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Goblintown creator burns NFT artwork, disables royalties trading

Goblintown creator burns NFT artwork, disables royalties trading

In 2012, Goblintown non-fungible tokens gained popularity as a result of holders’ urinating on them. Some of them are now dissatisfied with the unexpected movements made by the creator.

Truth Labs, the creator of the Goblintown Ethereum NFT collection that became popular as the NFT market crashed last year, has been accused of “rugging” investors by converting all of the project’s artwork into animated GIFs of a middle finger grasping three more middle fingers.

“Ignore royalty fees. To hell with construction and artistic support. Flipping is the defining characteristic of Web3. To hell with the community, revere the flipper. “Long live the slow rug,” read one hundred thousand animated NFTs.

Truth Labs continues to advocate for the enforcement of creator royalties despite recent decisions by leading marketplaces Blur and OpenSea to only enforce a minimal 0.5% creator royalty charge for a number of products. A creator royalty is a fee associated with the sale of a non-fungible trading card on the secondary market, which typically ranges from 5 to 10 percent of the transaction price.

The sarcastic and mocking tone appears to reflect the company’s perception of a shift among some merchants who no longer honor full creator royalty payments when selling NFTs, and perhaps also among marketplaces that permit such conduct.

Truth Labs also announced on Thursday that it had disabled the bidding, listing, and trading of Goblintown NFTs on OpenSea and Blur in preparation for the migration of its NFTs to a new smart contract that fully enforces creator royalty payments on-chain. Smart contracts consist of the code that powers autonomous decentralized applications (dapps) and NFT initiatives.

Truth Labs stated that it will promptly airdrop a new version of each affected NFT, complete with the original artwork, to holders’ wallets before the end of the day on Sunday.

Frequently, “rugs” are projects that developers have abandoned or failed to execute on. This has not been done by Truth Labs, but the abrupt change in artwork and trading limits has not been well received by all holders. This was also achieved with its lesser-known NFT collections, including IlluminatiNFT, The 187, and Grumpls.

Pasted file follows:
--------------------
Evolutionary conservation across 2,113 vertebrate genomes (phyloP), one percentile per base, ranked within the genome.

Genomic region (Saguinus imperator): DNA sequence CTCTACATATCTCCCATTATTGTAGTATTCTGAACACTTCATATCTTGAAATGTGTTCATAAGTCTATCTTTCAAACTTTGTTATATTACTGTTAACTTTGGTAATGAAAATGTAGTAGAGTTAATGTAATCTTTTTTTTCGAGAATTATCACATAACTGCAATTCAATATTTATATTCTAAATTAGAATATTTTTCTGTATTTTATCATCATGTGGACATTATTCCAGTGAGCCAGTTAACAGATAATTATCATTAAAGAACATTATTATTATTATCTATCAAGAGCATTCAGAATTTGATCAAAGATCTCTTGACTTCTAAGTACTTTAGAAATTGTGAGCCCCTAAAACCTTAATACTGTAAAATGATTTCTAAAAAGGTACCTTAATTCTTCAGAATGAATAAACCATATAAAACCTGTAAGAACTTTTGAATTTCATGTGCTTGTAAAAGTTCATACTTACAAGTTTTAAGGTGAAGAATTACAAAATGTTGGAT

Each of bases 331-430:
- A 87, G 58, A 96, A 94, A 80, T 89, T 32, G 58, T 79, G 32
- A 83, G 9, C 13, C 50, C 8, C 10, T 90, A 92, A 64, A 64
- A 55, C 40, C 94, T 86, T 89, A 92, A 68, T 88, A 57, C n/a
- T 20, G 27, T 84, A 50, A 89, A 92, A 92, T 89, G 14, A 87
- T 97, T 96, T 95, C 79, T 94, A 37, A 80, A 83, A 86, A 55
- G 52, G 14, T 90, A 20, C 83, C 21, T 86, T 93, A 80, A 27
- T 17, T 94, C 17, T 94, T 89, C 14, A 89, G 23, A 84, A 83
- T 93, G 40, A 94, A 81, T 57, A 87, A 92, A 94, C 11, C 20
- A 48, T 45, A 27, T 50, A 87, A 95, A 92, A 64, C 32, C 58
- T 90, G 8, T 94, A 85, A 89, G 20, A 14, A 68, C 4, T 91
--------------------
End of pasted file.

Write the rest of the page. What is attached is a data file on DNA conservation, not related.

Truth Labs did not respond to Decrypt’s request for comment in a timely manner.

What is this thing’s significance? Truth Labs intends to retain creator royalties and its chosen percentage of revenue from all secondary sales of its NFTs, a sentiment shared by many other creators, projects, industry participants, and NFT markets over the past few months as the NFT ecosystem has been disrupted.

Beginning this summer, new marketplaces began to challenge the long-standing custom of honoring full creator license rates by luring customers away with cheaper exchanges, thereby taking market share. Consequently, as their once-dominant market share diminished, more established markets quickly followed suit.

Royalties can be a significant source of revenue for NFT creators, especially for once-popular collections such as Goblintown. According to CryptoSlam data, the project has seen over $101 million in trade activity to date, the majority of which occurred in May and June 2022, shortly after the free NFT mint.

“We as a team are committed to enforcing a royalty level that makes farming an unprofitable activity. All Truth collections will have 5% royalty going forward,” Truth Labs announced on Tuesday. “Farming” refers to Blur’s NFT marketplace, which compensates traders for flipping NFTs but is perceived by others in the industry as a form of market manipulation.

Although the discussion of royalties is divisive among NFT producers and collectors, many Goblintown proprietors have viewed Truth’s decision to support royalties with skepticism. Some have criticized the team for failing to provide Goblintown’s proprietors with “value” and for engaging in “centralized decision-making.”

In response to the news, ArtsDAO co-founder Rahim Mahtab stated, “It goes against the ethos of this space to deny your holders the opportunity to make this decision.” Another Twitter user referred to the trade suspension as “unacceptable,” adding, “Go back to Web2.”

Goblintown began as a freewheeling, devil-may-care initiative to celebrate toilet humor, as well as the depravity and decadence of NFT traders and the subculture that has developed around them. Despite this, some collectors are perplexed by the manufacturers’ demand that they adhere to their guidelines.

Content Source: decrypt.co

About MahKa

MahKa loves exploring the decentralized world. She writes about NFTs, the metaverse, Web3 and similar topics.

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